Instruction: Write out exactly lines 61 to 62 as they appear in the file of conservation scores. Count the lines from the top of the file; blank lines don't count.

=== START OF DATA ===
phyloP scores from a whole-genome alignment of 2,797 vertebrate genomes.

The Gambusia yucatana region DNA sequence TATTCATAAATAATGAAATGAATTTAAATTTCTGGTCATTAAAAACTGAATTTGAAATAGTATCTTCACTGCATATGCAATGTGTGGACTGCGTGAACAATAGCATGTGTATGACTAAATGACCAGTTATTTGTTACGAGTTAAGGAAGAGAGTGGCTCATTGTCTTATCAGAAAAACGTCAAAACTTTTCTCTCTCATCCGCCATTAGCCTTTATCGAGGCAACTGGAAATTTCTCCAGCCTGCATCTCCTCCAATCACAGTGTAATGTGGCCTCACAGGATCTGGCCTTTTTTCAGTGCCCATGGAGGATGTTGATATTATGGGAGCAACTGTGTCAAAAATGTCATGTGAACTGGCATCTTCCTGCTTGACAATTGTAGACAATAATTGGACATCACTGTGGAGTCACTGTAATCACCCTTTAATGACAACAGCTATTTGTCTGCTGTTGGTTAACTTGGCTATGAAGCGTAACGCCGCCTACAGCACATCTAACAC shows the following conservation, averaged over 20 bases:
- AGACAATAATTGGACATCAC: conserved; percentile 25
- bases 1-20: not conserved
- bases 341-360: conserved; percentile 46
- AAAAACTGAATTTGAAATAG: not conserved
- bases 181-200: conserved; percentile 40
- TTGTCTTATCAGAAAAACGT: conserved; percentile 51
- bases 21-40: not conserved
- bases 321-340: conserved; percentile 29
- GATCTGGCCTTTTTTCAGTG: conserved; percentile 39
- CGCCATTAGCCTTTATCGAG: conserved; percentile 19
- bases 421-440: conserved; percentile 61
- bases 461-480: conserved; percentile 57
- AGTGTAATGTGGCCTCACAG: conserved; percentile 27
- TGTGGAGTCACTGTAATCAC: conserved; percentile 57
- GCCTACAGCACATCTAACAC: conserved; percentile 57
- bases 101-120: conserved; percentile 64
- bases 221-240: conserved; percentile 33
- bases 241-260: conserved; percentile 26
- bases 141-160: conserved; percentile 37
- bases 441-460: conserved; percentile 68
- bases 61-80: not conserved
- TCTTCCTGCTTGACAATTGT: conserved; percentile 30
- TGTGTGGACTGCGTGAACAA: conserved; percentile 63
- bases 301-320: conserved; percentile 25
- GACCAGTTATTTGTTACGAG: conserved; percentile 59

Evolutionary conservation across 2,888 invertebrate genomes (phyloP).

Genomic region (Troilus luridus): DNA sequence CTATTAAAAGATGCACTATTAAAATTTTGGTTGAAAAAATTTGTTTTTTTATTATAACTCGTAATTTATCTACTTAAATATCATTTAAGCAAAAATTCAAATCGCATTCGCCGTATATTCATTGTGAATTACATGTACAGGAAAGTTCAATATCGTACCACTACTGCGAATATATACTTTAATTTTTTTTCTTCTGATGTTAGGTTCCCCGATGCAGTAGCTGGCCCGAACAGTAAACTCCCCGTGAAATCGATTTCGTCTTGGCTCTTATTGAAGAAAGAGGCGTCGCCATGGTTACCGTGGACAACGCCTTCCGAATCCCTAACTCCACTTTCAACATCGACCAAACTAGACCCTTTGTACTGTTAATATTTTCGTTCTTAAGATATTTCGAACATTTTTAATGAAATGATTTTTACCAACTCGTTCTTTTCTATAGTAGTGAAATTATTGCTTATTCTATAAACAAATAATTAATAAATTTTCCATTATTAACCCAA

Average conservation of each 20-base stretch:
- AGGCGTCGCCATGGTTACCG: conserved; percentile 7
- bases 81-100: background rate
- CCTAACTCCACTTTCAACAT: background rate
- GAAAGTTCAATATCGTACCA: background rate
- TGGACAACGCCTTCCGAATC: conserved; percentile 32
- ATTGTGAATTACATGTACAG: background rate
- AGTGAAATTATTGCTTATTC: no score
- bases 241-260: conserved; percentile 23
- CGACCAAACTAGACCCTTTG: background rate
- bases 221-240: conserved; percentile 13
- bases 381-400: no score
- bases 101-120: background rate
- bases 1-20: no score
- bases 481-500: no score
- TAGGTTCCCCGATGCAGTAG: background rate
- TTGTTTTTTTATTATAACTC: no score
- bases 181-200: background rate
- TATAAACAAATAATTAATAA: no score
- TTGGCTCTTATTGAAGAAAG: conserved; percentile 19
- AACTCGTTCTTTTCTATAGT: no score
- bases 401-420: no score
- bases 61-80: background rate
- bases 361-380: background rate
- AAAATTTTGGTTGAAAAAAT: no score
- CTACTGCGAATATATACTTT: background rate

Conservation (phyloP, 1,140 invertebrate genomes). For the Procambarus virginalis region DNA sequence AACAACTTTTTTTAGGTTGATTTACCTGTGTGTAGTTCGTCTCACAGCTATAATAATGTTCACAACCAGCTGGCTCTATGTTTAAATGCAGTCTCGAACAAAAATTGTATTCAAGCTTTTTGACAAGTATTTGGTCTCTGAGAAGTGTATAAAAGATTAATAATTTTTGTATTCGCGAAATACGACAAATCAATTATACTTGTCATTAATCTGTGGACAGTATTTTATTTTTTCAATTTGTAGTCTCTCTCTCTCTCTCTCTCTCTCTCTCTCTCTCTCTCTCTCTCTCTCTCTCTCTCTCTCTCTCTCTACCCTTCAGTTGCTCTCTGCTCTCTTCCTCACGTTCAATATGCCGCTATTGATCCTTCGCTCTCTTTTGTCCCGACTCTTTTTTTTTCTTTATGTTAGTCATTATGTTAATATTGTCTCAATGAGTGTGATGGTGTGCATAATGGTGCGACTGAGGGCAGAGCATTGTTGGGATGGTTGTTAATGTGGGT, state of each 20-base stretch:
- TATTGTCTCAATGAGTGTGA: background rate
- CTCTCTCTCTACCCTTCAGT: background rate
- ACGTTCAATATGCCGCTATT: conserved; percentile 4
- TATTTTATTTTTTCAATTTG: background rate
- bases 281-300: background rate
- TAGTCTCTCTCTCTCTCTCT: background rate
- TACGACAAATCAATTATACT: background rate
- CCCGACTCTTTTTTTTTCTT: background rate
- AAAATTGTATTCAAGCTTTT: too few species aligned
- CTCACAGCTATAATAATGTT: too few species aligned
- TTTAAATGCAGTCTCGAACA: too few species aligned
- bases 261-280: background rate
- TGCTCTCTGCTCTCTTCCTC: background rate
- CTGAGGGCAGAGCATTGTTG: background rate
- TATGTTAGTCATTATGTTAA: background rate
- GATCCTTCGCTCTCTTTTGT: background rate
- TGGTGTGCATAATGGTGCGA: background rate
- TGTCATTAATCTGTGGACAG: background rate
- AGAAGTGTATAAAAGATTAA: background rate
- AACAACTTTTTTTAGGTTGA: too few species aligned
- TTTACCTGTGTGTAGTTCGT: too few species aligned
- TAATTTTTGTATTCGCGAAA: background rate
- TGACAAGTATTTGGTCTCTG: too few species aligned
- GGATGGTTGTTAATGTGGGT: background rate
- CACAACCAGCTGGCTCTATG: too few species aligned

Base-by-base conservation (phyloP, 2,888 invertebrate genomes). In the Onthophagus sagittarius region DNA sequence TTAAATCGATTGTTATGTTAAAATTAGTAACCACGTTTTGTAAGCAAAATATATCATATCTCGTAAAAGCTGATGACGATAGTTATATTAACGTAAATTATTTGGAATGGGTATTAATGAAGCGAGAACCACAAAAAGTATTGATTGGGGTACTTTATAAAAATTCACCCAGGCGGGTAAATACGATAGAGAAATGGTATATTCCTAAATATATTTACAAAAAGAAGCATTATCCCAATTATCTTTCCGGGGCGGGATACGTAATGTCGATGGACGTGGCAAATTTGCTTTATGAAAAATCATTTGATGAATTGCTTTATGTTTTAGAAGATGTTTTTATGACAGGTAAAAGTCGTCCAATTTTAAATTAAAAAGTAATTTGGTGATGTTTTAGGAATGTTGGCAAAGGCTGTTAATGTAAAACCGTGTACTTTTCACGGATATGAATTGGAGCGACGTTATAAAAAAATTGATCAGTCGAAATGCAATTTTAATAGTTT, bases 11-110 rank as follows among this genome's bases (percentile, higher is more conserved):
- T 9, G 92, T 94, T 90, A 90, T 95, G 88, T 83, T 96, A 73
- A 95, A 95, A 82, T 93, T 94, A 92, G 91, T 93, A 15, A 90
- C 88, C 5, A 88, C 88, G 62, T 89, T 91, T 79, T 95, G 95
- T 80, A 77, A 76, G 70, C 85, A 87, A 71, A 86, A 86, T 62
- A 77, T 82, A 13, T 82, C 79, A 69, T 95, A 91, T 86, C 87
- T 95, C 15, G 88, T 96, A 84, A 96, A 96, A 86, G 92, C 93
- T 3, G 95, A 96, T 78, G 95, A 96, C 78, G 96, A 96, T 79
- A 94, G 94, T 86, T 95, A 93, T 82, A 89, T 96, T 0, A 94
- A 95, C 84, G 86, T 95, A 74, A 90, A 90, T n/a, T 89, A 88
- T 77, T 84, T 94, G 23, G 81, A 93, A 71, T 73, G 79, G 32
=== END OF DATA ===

- bases 281-300: background rate
- TAGTCTCTCTCTCTCTCTCT: background rate